More than two-thirds of people (69 percent) search online for businesses at least monthly, according to BrightLocal. Therefore, you might be the best doctor in town, but if your online reputation isn’t great, you’ll have trouble attracting patients.
Online reputation management for doctors involves many different factors. Here’s a look at the components that work together to create your digital standing.
Most consumers (86 percent) read reviews for local businesses, according to BrightLocal. However, more than half (57 percent) will only use a business — like a healthcare practice — with four or more stars.
Clearly, patient reviews are extremely important. If they’re not already part of your online reputation management strategy, it’s time to start focusing on getting satisfied patients to write reviews of your practice.
Nearly two-thirds of small businesses (64 percent) have a website, according to Clutch. If you don’t have a website — or the one you have isn’t great — this can hurt your online reputation.
A professional doctor website boosts your credibility. It also engages and informs prospective patients, enticing them to schedule an appointment. Without this, they might not even know your practice exists.
About half of patients (48.8 percent) read reviews on Google, according to PatientPop. Therefore, it’s important to use Google My Business to boost your online reputation among patients who use the search engine to find health services.
Of course, Google isn’t the only online directory your practice is listed on. Directories like Yelp, WebMD, and Healthgrades are also popular with patients. Therefore, your profiles on these sites need to be complete and contain accurate information about your practice.
Approximately seven-in-10 Americans use at least one social media site, according to the Pew Research Center. In addition to using social sites to stay in touch with friends and family, they also want to connect with businesses.
Patients are going to find any public social media profiles you have personally, as well as those maintained for your practice. Therefore, it’s important to make sure you share content regularly and always maintain a professional presence — i.e. no posts about politics or religion.
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Writing an article on an issue pertinent to your field — or being quoted in one — presents you as an industry expert. This is great for your doctor reputation management because it builds trust.
If patients find articles online with your name on them that are about health issues important to them, they’re going to be impressed. This will make them feel confident in putting their health in your hands.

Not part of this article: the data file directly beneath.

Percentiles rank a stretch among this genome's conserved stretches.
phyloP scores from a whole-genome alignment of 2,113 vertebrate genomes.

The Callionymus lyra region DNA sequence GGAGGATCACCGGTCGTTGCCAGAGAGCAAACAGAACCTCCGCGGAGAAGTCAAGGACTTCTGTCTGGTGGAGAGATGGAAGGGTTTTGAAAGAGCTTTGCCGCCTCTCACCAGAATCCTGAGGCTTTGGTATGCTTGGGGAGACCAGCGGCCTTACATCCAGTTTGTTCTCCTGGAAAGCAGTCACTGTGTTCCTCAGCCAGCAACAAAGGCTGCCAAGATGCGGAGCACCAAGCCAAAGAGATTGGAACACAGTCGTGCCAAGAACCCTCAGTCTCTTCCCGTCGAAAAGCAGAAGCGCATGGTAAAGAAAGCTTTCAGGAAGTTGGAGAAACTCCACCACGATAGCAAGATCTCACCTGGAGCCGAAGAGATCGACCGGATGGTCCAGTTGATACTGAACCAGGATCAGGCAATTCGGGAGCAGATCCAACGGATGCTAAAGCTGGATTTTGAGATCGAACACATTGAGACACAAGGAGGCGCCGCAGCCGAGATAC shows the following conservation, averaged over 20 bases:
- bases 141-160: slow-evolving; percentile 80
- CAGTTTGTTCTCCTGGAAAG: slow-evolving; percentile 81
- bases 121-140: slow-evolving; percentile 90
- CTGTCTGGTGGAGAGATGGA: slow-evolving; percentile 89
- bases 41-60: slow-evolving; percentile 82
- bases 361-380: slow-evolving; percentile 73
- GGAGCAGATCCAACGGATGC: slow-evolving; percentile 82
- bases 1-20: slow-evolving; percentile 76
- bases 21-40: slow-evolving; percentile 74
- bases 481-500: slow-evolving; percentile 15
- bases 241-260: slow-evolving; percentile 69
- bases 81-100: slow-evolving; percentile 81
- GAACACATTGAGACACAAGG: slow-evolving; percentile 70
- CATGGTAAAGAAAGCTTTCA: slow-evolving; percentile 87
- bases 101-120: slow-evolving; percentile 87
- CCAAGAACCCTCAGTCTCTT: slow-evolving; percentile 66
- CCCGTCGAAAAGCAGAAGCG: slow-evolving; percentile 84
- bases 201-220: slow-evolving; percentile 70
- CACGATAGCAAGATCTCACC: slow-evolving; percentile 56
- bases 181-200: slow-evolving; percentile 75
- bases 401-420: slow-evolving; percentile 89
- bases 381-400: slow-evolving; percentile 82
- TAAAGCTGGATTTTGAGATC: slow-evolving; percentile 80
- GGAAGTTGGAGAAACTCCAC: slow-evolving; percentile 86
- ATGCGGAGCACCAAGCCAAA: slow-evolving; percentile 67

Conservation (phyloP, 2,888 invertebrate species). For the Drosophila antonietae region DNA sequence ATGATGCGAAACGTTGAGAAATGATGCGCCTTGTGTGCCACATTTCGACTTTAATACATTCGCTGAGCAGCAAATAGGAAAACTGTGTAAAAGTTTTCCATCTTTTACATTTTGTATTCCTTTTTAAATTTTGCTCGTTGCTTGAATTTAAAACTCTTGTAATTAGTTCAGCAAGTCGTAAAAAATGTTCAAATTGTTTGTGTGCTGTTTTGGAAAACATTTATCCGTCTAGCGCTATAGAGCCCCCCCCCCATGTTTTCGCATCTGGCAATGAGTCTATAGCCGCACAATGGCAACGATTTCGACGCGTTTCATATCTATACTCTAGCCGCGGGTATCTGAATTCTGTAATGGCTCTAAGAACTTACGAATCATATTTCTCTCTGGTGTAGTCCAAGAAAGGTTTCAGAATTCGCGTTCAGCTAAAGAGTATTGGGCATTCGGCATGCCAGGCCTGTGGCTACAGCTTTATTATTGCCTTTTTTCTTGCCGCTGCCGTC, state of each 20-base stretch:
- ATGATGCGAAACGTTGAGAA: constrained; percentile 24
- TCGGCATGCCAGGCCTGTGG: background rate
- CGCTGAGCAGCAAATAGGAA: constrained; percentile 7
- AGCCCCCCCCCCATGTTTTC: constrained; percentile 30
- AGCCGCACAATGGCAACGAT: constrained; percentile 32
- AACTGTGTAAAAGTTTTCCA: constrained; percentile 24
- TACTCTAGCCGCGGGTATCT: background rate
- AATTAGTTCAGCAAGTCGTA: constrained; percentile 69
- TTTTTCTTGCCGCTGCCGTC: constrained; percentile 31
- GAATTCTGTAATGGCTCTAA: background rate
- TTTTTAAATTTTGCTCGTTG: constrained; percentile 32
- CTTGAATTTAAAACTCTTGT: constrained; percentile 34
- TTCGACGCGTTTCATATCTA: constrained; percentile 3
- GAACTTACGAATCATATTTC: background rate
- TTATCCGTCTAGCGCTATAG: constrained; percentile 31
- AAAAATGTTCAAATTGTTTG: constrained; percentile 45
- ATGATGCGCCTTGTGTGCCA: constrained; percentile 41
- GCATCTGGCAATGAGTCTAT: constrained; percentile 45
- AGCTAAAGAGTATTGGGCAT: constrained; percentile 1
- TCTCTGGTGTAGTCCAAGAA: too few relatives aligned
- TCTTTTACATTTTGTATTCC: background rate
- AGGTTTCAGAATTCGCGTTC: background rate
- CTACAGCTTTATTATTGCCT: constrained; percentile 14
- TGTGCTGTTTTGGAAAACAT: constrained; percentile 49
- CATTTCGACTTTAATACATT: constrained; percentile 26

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Choosing a new doctor is hard work, so patients value local “best doctor” roundups. Earning a spot on one of these lists can increase your visibility and make you appear more credible.
Reputation management for doctors is all about making patients feel comfortable with your care, so being highlighted as a top provider is a major win. If you’re included on any of these lists, promote it on your website and social media pages.
A blog is an amazing reputation management tool for doctors. Writing regular posts on topics relevant to your patient base showcases your expertise, positions you as an industry thought leader, and pushes down any negative information about your practice in search results.
Trust is a huge part of reputation management for doctors, and a doctor blog helps you build that with prospective patients. Gaining a loyal following will raise your profile and ultimately bring more patients into your waiting room.
Building and maintaining a positive online reputation is hard work. Many different factors go into doctor reputation management, so you need to commit serious time to the cause.
It certainly requires dedication, but a positive online reputation will have a positive effect on your patient acquisition. If you’re willing to put in the work, you’ll be rewarded for your efforts.
For more doctor reputation management tips, check out the blog post “Online reputation management for doctors: How to take control.”
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